Kissing Multiple Sclerosis Goodbye: The Surprising Link Between MS and Epstein-Barr Virus
By Veronica Villanueva, C2ST Intern, Rush University
Autoimmune diseases are quite common. Most of us know someone with allergies, diabetes, or rheumatoid arthritis, but–despite numerous advancements in the study of autoimmune disorders–there are still many questions left to answer about the causes and origins of these afflictions. Many studies are currently underway. While the individual purposes of these studies vary, the overall goal is the same: to give researchers a better understanding of autoimmune disorders. One detrimental autoimmune disease under study is multiple sclerosis (MS).
MS is an autoimmune disease which impacts the central nervous system. Specifically, the immune system attacks the myelin sheath around nerve fibers. This myelin sheath acts as insulation for neurons and prevents them from taking damage. Without the protection of the myelin sheath neurons are much more susceptible to harm–this can lead to things like impaired vision, loss of motor function, and diminished coordination.
Most studies into the causes of MS have concluded that the condition results from a combination of genetic and environmental factors. Several research groups have postulated that one environmental factor leading to MS is infection with Epstein-Barr virus (EBV), but until recently, this was just a hypothesis. This year however, a study titled Longitudinal Analysis revealed high prevalence of Epstein-barr virus associated with multiple sclerosis.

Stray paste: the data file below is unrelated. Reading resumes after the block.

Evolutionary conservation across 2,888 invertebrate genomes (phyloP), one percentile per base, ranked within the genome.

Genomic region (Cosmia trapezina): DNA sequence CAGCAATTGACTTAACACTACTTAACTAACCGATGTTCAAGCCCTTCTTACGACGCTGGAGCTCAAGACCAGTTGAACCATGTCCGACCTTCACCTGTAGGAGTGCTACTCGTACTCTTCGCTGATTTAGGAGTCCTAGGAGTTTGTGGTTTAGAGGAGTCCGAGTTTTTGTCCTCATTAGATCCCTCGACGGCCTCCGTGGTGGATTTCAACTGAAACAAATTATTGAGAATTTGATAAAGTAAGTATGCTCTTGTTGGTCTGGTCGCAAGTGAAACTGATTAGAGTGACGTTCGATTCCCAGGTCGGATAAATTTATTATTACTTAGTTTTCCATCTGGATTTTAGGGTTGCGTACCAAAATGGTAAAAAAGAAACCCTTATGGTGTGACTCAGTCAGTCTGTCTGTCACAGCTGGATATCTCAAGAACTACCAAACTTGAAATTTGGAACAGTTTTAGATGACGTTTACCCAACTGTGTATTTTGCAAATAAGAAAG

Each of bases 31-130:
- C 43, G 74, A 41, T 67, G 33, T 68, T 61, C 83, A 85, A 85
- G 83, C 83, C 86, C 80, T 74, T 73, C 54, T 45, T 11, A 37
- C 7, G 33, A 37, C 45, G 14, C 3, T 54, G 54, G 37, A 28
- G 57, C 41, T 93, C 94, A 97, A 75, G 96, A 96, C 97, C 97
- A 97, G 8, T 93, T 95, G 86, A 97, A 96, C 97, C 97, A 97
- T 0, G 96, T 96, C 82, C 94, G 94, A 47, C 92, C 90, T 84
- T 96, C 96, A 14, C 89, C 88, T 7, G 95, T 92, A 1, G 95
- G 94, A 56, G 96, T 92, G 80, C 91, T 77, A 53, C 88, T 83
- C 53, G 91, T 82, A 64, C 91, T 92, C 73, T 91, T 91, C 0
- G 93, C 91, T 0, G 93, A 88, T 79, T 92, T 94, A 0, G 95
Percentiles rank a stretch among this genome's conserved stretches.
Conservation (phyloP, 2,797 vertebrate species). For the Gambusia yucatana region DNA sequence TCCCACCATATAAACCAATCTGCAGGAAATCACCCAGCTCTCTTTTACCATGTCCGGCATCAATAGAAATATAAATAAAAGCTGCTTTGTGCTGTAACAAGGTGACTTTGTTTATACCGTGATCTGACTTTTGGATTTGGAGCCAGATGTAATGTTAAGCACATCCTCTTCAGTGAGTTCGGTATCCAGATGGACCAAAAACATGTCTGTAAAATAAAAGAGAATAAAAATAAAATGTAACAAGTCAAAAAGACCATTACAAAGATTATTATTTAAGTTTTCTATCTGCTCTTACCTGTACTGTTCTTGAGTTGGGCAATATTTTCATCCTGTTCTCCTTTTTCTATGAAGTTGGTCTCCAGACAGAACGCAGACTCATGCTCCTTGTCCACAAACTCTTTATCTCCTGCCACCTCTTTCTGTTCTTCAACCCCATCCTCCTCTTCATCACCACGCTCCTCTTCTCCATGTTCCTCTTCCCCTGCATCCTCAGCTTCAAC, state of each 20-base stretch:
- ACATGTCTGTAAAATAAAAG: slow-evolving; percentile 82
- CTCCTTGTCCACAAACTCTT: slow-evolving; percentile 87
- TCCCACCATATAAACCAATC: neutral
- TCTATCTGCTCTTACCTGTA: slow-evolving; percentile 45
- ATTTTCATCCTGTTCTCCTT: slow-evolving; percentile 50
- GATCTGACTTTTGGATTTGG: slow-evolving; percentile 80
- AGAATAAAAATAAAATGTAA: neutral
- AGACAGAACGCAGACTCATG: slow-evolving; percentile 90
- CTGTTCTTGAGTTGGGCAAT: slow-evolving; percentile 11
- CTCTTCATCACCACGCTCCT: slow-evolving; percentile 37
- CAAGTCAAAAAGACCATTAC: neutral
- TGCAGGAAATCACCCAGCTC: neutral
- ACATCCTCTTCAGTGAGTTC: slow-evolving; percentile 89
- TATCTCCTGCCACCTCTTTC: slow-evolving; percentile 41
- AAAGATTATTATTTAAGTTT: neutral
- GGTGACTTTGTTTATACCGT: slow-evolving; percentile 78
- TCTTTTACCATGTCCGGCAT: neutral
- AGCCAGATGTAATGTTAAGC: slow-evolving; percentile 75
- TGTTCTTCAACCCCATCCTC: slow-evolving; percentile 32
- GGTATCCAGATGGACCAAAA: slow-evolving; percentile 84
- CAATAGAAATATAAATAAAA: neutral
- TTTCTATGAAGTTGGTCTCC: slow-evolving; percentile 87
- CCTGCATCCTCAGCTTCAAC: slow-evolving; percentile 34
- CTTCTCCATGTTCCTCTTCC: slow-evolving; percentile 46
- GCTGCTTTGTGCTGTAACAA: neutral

But what is Epstein-Barr virus? EBV is part of the herpesvirus family. It can cause mononucleosis (also known as the kissing disease), fatigue, and fever. EBV spreads through the exchange of fluids during things like kissing, sharing utensils, and blood transfusions. It is considered one of the most common human viruses, with a predicted 90-95% of the human population having antibodies against EBV (meaning they previously or currently have EBV). EBV has also been associated with development of other diseases such as Hodgkin’s lymphoma and Burkitt’s lymphoma. The connection between these diseases and EBV is still mostly unknown. What we do know is that the EBV virus has been found within the tumors of lymphoma patients and that reduced viral load has been associated with better response to cancer therapies.
This study published in Science, contained a cohort of over 10 million people who were observed over the course of 20 years. Of all those observed, 955 developed MS. Of the 955 people with MS, 954 of them were found EBV positive before developing MS. Researchers also measured neurofilament light chain, a marker associated with MS, and found that those who entered the study EBV negative and later became EBV positive had increased serum neurofilament light chain levels after EBV infection. When comparing EBV to similar viruses such as cytomegalovirus (CMV) and other herpesvirus, the study concluded that these other viruses do not correlate to development of MS, confirming the specific association between EBV and MS.
At this point, you might be thinking that there is a strong possibility of contracting MS, given the high infection rates associated with EBV. But we must also consider the various additional environmental and genetic factors that lead to the development of MS. That being said, the knowledge that these common “mostly harmless” viruses can lead to more detrimental effects than previously thought is pushing researchers and drug companies to develop a vaccine against EBV. If EBV is a major component in the development of MS, as this study seems to show, then developing a vaccine against EBV has the potential to eradicate an autoimmune disease people have been suffering from for decades.